William Faulkner wrote in Requiem for a Nun: “The past is never dead. It’s not even past.” For those who think that the Civil War was over some 149 years ago, need to look around and listen to political commentators and the federal laws that still exist.
Most recently, Mississippian Chris McDaniels was described by the New York Times as a Tea-Party tinged candidate with Confederate tendencies. All because he once spoke to a Sons of Confederate Veterans group. Does that make those of us who belong to Civil War Roundtables warmongers who yearn for the 19th century?
Are Civil War re-enactors in the same category? Are they all yearning for the cotton fields back home? I think not. We are simply people who see the study of the Civil War as an opportunity to understand what happened in America 150 years ago and make sure that it doesn’t happen again.
It is only in the last year that the Supreme Court has found that parts of the 1964 Civil Rights Act were no longer necessary despite howls of opposition from the left who wished to keep the states of the old Confederacy under their thumb.
Those on the left in American politics see all of this as an opportunity to frighten African-Americans, low-information voters and others into believing that we have been saving our Dixie cups because the South will rise again. The only thing that will rise will be our ire as the left tries to change an America that we love.
The American Civil War forever divided history in the United States. Everything before 1860 was Act I. After Act I ended in 1865, a new act began for the United States. However you want to divide the following 150 years everything before was forever changed.
Slavery and the massive distortion that it caused to our national life was wiped out. Yes, remnants of slavery remained. Sharecropping, Jim Crow Laws and segregation were practices that have taken over 100 years to erase from our national life. It’s been a long road from Appomattox to today.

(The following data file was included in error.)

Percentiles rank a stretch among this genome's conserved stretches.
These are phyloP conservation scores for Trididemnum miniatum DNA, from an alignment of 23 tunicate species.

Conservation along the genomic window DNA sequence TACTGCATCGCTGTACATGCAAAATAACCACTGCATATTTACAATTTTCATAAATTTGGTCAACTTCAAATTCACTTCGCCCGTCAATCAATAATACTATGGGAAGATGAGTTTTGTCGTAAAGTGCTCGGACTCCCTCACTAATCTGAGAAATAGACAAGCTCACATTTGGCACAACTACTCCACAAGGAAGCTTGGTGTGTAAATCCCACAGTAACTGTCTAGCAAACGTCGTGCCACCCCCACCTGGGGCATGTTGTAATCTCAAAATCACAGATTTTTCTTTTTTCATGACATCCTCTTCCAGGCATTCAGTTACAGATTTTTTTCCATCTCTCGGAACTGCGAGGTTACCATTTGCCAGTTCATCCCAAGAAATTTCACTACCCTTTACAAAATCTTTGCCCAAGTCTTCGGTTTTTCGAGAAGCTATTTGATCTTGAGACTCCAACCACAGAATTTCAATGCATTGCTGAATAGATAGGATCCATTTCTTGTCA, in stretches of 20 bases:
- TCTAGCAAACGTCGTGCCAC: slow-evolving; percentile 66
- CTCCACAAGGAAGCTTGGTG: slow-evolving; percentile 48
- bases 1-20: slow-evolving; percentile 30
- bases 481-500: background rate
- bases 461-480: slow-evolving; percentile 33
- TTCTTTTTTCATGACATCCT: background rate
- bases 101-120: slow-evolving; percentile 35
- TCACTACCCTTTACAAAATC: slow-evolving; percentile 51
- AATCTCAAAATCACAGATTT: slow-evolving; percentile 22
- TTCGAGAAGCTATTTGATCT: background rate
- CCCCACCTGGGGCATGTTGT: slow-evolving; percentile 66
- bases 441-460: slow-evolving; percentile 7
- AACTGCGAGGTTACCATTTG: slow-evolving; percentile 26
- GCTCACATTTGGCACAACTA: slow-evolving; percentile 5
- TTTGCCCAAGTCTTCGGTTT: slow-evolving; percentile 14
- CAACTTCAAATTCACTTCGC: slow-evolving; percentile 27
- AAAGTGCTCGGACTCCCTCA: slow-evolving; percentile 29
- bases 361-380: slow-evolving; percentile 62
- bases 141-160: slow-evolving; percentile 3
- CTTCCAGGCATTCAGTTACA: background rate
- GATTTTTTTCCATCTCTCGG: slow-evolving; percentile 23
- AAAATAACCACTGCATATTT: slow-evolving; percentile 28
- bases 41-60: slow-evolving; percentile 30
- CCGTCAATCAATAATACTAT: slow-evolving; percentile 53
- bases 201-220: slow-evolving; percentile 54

Along the way there have been many martyrs, black and white, who fought and died for full and complete freedom. Lynchings, murders and assassinations took place along a bloody road to freedom for all. And never once did the oppressed refuse to defend their country. Maybe because they believed in the promise of the United States.
We’ll never be a perfect society. There are those who don’t like black people and there are black people who don’t like white people. That’s just the way it is. But if we keep working at it the scars and pain of a war that took over 700,000 lives will gradually recede. All that will remain is the pride in ancestors who fought for something that they believed in.
Joshua Lawrence Chamberlain in his book The Passing of the Armies said it the best:
Before us in proud humiliation stood the embodiment of manhood: men whom neither toils and sufferings, nor the fact of death, nor disaster, nor hopelessness could bend from their resolve; standing before us now, thin, worn, and famished, but erect, and with eyes looking level into ours, waking memories that bound us together as no other bond;—was not such manhood to be welcomed back into a Union so tested and assured?